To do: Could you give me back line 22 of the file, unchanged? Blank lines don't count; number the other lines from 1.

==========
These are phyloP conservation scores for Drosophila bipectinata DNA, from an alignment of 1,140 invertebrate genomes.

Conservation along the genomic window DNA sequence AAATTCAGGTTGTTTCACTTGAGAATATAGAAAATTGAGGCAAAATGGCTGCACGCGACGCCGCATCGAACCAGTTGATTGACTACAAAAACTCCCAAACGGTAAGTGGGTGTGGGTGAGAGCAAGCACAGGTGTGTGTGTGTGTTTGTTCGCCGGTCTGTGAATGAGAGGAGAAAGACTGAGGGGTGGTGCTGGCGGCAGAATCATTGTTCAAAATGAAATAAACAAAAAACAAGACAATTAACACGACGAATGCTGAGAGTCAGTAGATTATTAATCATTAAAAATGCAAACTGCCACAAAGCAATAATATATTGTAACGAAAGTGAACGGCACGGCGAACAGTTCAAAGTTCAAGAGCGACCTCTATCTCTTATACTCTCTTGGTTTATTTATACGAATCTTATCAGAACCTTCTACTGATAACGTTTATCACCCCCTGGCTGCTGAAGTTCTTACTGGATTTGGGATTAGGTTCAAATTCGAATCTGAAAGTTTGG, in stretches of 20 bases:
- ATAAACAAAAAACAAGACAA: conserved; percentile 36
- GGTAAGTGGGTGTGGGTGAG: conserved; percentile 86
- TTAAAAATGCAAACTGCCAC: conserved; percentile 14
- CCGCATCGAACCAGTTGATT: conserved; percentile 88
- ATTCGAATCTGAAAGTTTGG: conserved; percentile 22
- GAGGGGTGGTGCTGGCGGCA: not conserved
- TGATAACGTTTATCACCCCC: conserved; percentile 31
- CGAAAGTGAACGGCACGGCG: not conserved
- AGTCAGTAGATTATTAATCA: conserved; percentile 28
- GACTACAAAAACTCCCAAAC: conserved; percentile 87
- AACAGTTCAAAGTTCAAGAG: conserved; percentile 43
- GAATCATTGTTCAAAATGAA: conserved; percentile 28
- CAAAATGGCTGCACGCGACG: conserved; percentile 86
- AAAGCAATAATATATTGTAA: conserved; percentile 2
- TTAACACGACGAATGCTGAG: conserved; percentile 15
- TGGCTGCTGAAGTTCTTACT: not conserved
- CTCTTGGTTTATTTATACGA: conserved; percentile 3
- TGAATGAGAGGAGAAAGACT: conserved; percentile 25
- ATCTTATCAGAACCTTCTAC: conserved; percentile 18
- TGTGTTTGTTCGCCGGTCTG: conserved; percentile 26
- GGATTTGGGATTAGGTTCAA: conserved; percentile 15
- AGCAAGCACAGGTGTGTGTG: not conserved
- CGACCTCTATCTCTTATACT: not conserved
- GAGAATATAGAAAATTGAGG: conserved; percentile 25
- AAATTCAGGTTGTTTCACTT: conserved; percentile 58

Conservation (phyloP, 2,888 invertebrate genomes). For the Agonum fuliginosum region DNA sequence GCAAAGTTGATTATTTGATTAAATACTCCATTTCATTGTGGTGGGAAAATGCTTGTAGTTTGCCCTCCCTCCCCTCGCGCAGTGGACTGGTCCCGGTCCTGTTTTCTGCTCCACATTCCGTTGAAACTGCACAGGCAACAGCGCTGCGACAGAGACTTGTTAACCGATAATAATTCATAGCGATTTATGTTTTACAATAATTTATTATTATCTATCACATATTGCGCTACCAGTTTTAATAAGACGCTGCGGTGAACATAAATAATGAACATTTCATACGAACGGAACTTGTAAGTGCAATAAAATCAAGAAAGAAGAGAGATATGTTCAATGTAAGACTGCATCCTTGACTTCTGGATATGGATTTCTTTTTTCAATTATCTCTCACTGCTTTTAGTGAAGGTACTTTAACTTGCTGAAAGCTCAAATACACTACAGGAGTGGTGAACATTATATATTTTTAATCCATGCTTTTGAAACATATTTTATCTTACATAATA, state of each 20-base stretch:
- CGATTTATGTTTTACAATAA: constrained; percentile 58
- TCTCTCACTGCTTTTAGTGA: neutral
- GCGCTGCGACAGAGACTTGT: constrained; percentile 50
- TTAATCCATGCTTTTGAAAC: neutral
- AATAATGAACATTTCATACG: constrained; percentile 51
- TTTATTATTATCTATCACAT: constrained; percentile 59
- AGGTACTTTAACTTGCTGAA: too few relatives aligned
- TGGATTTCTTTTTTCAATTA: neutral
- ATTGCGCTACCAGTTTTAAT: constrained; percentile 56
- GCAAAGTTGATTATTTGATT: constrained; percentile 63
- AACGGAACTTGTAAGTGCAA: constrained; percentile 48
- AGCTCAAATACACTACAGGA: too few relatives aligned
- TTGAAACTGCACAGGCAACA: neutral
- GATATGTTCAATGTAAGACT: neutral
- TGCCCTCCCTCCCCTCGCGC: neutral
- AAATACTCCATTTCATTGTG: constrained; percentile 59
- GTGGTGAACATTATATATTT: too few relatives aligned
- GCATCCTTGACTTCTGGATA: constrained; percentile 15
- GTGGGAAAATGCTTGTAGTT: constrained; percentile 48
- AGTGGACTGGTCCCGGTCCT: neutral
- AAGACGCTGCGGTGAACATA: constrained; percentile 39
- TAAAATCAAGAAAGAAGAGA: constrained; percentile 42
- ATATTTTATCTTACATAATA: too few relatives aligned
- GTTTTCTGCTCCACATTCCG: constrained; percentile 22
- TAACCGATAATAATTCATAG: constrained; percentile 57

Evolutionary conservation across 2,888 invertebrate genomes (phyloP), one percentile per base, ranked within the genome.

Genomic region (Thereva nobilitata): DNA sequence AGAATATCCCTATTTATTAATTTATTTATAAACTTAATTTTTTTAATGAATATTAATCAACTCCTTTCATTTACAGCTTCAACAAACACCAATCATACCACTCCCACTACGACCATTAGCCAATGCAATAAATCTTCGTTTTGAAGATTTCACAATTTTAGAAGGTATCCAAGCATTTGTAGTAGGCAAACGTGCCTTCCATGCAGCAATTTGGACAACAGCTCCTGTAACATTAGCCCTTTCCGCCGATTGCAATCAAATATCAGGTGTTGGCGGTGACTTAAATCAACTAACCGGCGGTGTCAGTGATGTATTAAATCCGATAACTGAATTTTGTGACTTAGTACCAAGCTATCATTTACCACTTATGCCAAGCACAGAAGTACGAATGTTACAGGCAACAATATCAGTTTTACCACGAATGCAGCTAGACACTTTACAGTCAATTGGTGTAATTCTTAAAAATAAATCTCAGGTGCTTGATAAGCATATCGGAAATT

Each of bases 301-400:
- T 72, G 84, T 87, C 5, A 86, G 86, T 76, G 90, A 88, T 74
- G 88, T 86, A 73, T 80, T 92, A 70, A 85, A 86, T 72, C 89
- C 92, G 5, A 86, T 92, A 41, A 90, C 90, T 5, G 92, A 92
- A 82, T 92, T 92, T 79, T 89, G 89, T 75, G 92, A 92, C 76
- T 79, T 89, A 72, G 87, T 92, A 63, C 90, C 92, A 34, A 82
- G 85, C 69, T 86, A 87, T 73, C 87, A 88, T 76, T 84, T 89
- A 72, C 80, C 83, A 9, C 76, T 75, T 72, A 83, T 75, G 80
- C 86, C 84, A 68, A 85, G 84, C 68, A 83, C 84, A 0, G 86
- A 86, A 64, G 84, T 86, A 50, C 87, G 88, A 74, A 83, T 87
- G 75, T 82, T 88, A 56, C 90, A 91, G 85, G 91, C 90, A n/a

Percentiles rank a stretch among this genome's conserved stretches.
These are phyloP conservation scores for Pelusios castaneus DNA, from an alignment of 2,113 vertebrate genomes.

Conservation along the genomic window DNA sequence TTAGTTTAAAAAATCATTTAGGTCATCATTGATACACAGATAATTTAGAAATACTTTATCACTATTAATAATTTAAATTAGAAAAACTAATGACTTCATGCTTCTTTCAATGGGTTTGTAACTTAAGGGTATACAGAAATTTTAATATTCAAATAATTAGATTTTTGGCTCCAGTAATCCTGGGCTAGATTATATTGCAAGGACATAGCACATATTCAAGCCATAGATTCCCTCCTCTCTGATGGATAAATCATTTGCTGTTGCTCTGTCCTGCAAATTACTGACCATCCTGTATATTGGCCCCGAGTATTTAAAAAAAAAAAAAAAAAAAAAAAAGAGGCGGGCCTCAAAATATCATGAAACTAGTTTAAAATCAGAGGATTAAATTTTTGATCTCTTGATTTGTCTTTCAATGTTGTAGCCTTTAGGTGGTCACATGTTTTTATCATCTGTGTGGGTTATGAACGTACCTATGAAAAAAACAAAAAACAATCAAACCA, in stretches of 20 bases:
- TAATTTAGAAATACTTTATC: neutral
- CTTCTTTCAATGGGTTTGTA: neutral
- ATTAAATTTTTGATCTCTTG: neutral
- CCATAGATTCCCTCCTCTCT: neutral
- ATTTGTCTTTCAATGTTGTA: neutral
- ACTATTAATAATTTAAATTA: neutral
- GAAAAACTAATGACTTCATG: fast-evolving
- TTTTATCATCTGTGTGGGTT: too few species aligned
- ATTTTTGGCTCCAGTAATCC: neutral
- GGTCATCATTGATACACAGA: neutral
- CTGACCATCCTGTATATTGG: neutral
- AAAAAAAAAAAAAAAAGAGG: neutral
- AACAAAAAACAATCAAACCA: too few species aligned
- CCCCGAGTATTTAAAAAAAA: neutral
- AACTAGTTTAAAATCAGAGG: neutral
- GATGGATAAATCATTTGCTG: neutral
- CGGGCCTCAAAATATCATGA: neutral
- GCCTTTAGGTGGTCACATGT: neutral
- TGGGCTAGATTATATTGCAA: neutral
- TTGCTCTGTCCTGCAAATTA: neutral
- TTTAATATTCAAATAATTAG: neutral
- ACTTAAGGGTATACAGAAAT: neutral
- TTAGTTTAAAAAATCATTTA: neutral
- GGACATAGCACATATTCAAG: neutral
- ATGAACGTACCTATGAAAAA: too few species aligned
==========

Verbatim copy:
- TGTGTTTGTTCGCCGGTCTG: conserved; percentile 26